The barrier layer 213, in the preferred embodiment, utilizes a polymeric photodefinable material such as Parad™, Vacrel™, IJ5000, or other materials which are a film negative, photosensitive, multi-component, polymeric dry film which polymerizes with exposure to light or similar electromagnetic radiation. Materials of this type are available from E.I. DuPont de Nemoirs Company of Wilmington, Del. The barrier layer is first applied as a continuous layer upon the substrate 207 with the application of sufficient pressure and heat suitable for the particular material selected. The photolithographic layer is then exposed through a negative mask to ultraviolet light to polymerize the barrier layer material. The exposed barrier layer is then subjected to a chemical wash using a developer solvent so that the unexposed areas of the barrier layer are removed by chemical action. The remaining areas of barrier layer form the side walls of each ink firing chamber around each heater resistor. Also, the remaining areas of barrier layer form the walls of ink feed channels which lead from the ink firing chamber to a source of ink (such as the ink plenum 205 by way of the slot as shown in FIG. 2). These ink feed channels enable the initial fill of the ink firing chamber with ink and provide a continuous refill of the firing chamber after each expulsion of ink from the chamber.
Conventional orifice plates, which are approximately 8 mm long and 7 mm wide, are manufactured as an square film electroform having a side dimension of 12.7 cm (5 inches) and subsequently separated from the electroform by shearing each printhead apart from the electroform using conventional techniques pioneered by the semiconductor industry. Nickel is the metal of choice for a printhead because it is inexpensive, easy to electroform, and electroforms to intricate shapes. In particular, small holes can be conveniently created in the nickel orifice plate by electrically insulating small portions of the mandrel thereby preventing deposition of nickel on what is otherwise an electrically conducting cathodic electrode in a modified Watts-type mixed anion bath. Conventionally, a stainless steel mandrel is first laminated with a dry film positive photoresist. The photoresist is then exposed to ultraviolet light through a mask which, following development of the photoresist, creates features of insulation such as pads, pillars, and dikes which correspond to the orifices and other structures desired in the orifice plate. At the conclusion of a predetermined period of time related to the temperature and concentration of the plating bath, the magnitude of the DC current used for the plating current, and the thickness of the desired orifice plate, the mandrel and newly formed orifice plate electroform are removed from the plating bath, allowed to cool, and the orifice plate electroform is peeled from the mandrel. Since stainless steel has an oxide coating, plated metals only weakly adhere to the stainless steel and the electroformed metal orifice plate electroform can be easily removed without damage. The orifice plate electroform is then cut into the individual orifice plates. For a typical orifice plate, such as that used in an HP51649A inkjet print cartridge (commercially supplied by Hewlett-Packard Company), the orifice plate thickness is typically 51 μm with an orifice bore diameter of 35 μm to produce an ink drop with a drop weight of 50 ng. Another typical orifice plate, used in an HP51641A inkjet print cartridge (also commercially available from Hewlett-Packard Company), employs an orifice plate thickness of 51 μm with an orifice bore diameter of 27 μm to produce an ink drop having a drop weight of 32 ng.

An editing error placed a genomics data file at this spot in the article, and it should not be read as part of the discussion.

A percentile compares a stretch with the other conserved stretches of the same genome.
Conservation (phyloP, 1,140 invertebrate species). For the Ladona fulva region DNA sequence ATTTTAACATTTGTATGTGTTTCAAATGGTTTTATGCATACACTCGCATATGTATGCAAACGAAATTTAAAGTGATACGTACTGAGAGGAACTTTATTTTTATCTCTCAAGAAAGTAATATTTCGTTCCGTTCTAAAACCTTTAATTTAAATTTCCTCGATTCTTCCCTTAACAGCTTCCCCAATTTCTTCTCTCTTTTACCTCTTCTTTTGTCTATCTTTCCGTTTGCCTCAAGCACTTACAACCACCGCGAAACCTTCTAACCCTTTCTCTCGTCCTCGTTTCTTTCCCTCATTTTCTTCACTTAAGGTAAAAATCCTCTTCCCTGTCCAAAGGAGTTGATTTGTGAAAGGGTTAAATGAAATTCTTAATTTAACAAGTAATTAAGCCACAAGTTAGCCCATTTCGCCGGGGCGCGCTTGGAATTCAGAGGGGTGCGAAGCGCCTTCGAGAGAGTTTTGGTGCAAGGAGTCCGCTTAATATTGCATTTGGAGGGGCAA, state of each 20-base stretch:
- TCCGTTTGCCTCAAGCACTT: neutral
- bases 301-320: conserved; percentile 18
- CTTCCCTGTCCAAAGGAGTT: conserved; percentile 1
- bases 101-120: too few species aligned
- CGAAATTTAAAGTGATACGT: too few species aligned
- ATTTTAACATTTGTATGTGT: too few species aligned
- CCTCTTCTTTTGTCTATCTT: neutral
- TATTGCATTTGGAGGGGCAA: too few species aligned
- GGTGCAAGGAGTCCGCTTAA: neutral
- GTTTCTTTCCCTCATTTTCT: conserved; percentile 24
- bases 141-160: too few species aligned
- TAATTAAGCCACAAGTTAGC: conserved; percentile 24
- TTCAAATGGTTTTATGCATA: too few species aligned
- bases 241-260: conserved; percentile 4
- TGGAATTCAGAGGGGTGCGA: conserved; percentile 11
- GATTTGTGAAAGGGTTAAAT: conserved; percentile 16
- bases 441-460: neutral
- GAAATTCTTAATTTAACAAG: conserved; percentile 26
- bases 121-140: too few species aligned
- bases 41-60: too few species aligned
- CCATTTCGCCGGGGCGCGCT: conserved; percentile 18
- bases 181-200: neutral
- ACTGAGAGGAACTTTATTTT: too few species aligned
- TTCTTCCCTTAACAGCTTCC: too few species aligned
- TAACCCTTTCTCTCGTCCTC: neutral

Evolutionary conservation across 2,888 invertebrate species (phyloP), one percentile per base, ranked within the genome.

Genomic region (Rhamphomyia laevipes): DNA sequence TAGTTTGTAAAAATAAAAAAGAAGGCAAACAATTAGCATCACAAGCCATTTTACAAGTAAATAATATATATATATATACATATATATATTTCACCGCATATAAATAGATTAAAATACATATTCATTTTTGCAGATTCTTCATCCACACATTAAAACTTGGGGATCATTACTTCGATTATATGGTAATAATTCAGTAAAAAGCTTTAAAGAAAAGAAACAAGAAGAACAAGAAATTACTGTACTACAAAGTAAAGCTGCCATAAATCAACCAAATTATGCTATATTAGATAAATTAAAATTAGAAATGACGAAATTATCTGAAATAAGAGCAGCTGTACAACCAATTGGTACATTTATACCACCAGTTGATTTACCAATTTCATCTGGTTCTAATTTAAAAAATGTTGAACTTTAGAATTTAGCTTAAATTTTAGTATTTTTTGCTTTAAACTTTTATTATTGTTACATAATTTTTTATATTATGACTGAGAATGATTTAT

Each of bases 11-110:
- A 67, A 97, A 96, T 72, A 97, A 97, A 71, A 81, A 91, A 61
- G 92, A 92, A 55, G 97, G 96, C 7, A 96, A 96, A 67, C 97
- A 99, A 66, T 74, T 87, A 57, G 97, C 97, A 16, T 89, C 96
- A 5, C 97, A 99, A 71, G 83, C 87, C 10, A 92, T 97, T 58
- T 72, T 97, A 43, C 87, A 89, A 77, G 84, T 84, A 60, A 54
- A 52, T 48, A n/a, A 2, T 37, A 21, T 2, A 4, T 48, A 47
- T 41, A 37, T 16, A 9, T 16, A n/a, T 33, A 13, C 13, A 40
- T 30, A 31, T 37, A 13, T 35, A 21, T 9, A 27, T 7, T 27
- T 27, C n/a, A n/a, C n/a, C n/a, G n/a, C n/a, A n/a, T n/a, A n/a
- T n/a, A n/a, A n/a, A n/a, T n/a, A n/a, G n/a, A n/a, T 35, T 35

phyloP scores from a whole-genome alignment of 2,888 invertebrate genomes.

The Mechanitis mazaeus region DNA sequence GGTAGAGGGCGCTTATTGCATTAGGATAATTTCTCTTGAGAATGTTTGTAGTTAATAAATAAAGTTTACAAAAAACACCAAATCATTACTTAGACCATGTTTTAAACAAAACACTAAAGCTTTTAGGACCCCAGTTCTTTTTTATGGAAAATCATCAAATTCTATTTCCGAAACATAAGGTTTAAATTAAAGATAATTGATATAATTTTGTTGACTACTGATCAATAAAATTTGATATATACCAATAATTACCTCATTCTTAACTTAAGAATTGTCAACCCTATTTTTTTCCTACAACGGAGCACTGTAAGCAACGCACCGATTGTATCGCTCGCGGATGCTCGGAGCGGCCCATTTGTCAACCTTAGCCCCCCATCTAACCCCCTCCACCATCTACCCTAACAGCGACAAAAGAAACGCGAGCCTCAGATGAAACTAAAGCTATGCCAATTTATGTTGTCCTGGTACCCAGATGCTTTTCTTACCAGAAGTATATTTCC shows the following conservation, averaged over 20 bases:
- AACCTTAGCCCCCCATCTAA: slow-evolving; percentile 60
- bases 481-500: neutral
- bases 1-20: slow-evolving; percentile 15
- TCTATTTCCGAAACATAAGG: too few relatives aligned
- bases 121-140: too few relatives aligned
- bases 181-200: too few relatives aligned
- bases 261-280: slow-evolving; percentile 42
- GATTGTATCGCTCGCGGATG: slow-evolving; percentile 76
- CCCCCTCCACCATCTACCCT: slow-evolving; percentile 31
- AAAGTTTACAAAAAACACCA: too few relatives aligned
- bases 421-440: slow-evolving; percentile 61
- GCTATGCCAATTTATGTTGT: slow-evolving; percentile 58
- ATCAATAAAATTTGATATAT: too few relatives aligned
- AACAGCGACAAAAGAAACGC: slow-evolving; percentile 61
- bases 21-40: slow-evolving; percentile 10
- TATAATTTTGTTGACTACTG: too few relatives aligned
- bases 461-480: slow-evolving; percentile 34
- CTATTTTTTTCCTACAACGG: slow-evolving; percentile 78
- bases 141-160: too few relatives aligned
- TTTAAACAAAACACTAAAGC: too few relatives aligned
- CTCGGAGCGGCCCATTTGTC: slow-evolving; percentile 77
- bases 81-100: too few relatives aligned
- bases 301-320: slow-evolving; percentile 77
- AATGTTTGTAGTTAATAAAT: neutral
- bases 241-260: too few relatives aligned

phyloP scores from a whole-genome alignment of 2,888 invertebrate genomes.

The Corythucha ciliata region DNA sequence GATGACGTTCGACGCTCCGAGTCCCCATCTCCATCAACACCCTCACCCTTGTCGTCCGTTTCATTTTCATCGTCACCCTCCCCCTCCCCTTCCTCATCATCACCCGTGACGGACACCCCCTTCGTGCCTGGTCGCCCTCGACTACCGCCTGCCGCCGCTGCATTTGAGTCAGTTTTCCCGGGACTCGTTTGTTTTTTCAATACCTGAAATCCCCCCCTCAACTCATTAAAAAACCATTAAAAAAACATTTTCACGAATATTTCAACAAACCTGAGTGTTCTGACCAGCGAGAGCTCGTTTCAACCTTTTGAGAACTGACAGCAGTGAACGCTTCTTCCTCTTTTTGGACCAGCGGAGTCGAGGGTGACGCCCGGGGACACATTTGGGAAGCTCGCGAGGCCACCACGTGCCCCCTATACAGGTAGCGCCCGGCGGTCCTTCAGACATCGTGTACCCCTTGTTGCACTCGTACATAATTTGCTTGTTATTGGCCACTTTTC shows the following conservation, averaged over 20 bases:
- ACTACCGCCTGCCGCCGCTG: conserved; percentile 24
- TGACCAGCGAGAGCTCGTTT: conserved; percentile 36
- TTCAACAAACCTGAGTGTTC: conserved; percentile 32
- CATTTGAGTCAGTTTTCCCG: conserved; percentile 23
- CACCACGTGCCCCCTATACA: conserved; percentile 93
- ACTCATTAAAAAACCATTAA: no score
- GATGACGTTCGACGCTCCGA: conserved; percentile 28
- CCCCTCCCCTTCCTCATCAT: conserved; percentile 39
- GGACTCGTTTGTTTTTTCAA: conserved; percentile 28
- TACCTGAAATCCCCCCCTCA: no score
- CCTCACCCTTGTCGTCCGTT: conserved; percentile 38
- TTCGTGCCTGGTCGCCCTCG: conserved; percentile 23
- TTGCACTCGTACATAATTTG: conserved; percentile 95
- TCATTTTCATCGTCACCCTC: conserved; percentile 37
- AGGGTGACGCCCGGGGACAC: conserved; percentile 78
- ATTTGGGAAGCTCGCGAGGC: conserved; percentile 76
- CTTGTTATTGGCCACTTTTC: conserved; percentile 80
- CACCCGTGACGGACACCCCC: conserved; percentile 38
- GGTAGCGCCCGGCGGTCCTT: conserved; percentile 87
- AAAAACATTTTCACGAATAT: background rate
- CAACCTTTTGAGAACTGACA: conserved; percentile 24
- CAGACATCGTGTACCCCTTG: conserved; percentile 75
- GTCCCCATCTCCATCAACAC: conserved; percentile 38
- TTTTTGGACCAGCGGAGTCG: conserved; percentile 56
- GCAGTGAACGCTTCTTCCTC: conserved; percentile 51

The foregoing process, when used for orifice plate thicknesses less than 45 μm, could not produce an orifice plate which would withstand the rigors of handling in a production environment and creates problems in the final print cartridge such as printed drop placement errors due to various mechanical distortions of the thin orifice plate. Nevertheless, a printhead capable of delivering an ink drop having a drop weight of 10 ng has been developed to satisfy the need of finer resolution and improved print quality. In the preferred embodiment of the present invention, an orifice plate having a thickness of between 25 μm and 40 μm and a preferred thickness of 28 μm has been created. The orifice bore diameter of the preferred embodiment is 18 μm±2 μm.